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The 2019 draft budget was tabled at the January 22 meeting of council; now councillors and residents have some time to review and digest the budget package prior to a public engagement session which will be held at Woodford Hall on February 6.

Council had previously balked at a budget framework that had proposed a maximum rate increase of 5.6 percent for the coming year, and they sent staff back to the drawing board in hopes of achieving a budget with a maximum increase of 3.65 percent, however Treasurer Darcy Chapman told council that the closest staff could come without impacting existing services was to propose an increase of 4.064 percent.

At the last meeting you directed us to prepare a draft budget not to exceed 3.65 percent (increase) overall. That was to include no more than 2.3 percent for operations, and that was also to include one percent for the state of the infrastructure for roads, a further one percent dedicated to bridges and culverts, and lastly a half a percent dedicated to our facilities,” Chapman told council while presenting the draft budget. “We have developed a budget to the best of our ability that delivers a fiscally responsible budget given the challenges that are present with us this year. We did attempt to develop a financial plan with that maximum 3.65 percent increase as directed by council, but given uncontrollable fixed costs, the direction of 3.65 percent was not achievable, and will not be achievable without direction from council to change service levels. In other words, we couldn't get it down to as low as you want it without some service being cut, or reduced, something which we of course as staff don't have the authority to arbitrarily do, so it would be up to council to provide that direction.”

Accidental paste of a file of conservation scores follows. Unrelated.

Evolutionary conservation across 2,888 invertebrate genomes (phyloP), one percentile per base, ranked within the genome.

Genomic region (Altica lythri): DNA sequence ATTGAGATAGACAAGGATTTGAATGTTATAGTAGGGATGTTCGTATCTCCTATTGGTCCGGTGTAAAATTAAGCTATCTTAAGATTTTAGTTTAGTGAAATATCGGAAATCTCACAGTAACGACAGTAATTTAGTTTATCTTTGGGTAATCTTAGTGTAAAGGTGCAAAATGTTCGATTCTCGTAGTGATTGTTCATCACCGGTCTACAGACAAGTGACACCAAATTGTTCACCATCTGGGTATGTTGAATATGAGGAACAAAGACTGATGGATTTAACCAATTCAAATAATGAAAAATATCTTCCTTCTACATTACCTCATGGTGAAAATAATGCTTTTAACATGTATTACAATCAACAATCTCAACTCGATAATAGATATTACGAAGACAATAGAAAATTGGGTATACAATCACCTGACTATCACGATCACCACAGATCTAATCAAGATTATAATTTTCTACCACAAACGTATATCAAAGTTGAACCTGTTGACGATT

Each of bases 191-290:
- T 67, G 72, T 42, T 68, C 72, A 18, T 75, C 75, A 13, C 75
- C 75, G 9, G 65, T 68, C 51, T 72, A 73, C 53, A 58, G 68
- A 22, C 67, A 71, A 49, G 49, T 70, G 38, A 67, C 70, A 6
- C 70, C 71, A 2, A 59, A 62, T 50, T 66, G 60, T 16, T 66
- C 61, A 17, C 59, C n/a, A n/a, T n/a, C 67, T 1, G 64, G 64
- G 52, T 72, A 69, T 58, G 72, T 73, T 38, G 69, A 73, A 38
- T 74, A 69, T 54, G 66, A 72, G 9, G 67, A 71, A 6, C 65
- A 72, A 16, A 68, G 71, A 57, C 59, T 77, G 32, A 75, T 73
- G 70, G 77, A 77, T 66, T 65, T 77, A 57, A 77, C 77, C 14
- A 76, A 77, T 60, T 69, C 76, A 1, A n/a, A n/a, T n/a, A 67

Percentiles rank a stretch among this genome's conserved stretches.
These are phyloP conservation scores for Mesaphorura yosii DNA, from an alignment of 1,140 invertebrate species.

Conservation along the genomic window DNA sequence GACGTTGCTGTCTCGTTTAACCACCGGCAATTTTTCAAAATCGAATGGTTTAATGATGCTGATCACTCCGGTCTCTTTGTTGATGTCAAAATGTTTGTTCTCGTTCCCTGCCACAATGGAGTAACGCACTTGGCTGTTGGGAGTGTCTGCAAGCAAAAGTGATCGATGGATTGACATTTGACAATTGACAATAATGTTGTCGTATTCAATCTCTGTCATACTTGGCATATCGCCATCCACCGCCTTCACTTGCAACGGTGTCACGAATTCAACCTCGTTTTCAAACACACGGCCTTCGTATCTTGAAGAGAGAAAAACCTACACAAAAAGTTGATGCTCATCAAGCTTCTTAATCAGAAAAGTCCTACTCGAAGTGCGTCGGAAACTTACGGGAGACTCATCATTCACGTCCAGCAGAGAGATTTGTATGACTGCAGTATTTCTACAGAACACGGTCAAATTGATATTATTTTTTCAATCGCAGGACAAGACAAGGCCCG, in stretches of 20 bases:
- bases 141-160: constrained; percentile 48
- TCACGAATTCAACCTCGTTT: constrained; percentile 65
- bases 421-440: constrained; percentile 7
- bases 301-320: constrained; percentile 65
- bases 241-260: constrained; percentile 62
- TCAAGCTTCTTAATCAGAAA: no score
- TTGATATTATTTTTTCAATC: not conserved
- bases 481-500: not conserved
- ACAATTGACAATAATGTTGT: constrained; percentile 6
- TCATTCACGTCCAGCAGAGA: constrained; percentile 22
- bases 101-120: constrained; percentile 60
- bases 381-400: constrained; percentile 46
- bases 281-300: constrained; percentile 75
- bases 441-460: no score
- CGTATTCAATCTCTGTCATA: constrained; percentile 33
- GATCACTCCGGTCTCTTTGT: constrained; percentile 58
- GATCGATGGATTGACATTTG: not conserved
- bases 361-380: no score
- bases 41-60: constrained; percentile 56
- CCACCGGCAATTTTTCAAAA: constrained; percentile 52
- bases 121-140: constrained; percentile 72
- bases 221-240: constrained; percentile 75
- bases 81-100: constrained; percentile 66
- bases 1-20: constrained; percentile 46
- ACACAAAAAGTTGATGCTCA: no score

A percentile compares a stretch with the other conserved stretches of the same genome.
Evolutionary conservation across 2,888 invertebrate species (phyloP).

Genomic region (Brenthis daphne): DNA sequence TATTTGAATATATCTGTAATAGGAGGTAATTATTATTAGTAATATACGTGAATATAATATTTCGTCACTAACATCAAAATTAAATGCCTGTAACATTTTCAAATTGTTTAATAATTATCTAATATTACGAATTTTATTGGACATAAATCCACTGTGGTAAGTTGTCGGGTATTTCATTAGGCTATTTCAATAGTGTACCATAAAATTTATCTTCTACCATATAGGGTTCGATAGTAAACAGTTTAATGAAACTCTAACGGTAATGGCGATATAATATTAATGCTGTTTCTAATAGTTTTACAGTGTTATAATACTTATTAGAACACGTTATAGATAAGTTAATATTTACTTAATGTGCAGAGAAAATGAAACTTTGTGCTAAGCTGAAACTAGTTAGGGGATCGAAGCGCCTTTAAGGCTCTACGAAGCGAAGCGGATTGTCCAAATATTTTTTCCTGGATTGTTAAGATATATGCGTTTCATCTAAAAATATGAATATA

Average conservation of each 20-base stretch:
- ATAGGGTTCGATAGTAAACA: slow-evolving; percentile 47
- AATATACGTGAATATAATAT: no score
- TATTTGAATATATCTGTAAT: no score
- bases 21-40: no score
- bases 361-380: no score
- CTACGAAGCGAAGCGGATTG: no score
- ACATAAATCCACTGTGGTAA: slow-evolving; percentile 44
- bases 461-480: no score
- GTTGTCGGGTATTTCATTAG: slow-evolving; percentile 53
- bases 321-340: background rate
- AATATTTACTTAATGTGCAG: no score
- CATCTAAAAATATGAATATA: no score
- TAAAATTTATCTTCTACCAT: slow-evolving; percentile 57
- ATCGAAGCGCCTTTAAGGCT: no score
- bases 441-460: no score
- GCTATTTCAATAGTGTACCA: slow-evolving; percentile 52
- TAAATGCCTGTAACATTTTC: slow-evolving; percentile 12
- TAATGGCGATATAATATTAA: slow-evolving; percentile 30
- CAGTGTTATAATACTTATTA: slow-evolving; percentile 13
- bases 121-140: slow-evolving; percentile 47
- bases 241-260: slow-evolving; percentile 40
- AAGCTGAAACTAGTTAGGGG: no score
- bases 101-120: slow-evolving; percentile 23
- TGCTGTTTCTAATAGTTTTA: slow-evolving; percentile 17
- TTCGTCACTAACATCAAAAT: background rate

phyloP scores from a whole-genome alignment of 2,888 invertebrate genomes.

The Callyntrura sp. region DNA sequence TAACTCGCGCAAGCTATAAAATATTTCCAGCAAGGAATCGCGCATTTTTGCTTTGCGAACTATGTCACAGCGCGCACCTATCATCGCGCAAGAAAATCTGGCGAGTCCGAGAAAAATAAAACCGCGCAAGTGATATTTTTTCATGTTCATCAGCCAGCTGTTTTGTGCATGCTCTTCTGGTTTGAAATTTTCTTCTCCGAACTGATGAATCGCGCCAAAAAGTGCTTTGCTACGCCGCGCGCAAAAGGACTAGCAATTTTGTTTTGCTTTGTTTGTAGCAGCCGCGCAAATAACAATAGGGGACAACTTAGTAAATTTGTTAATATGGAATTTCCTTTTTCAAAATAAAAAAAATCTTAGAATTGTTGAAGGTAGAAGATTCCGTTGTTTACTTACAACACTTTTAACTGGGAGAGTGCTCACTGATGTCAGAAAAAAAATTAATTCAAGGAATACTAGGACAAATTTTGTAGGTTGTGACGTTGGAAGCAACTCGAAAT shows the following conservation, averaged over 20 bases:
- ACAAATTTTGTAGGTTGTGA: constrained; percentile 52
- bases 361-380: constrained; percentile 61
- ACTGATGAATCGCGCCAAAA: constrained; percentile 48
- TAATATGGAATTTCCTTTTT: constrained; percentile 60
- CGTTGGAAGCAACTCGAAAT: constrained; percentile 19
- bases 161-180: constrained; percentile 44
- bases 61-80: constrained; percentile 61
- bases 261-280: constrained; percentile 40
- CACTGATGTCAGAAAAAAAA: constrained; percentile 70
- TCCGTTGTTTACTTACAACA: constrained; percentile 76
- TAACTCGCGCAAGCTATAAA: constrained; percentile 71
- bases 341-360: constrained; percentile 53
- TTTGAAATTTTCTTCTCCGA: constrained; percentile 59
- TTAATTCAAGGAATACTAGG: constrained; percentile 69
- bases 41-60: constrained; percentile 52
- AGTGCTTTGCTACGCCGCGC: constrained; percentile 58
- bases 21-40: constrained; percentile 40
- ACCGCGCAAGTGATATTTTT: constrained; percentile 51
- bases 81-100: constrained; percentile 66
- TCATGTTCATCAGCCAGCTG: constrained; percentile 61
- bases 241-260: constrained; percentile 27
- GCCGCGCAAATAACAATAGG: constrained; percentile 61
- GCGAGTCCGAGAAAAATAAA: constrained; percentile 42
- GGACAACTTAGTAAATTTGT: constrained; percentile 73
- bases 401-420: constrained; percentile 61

Chapman told council that the budget continues Meaford's trend in recent years of focusing on infrastructure repair and rehabilitation needs, and he suggested that Meaford is spending more on infrastructure than many other municipalities.

I do think it's important to note that our capital program makes up 24.5 percent of the total tax dollars that we take in. So for every dollar that's coming into the municipality, 24.5 cents is going directly into the capital program. Not to compare us to anybody else, but certainly I've seen the budgets of most of our neighbouring municipalities, and that percentage is substantially higher than anybody else in the county,” Chapman told council.

A 4.064 percent rate increase in 2019 would mean that the average single family dwelling assessed at $264,587 would see their property taxes increase by $85.20 in 2019, or $7.10 per month.

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For residents using the municipal water and wastewater systems, the proposed increases in rates in 2019 are 4.2 percent in water, and 5.9 percent in sewer rates.

Chapman also noted that the discontinuation of the public transit pilot program is included in the draft budget, however the municipal specialized transit service will remain in place.

As has been done in previous years, municipal staff will be creating a summary of all budget questions received from council members and residents. The budget documents can be found on the municipal website (meaford.ca). All questions about the budget from Council and the Public can be sent to budgets@Meaford.ca. The Questions and Answers for the budget will become a public document and be posted to the website starting the week of February 10.

After the February 6 public engagement session at Woodford Hall, council will hold a question and answer session on February 11, which will allow councillors to ask questions and debate budget items. The current 2019 budget schedule is as follows:

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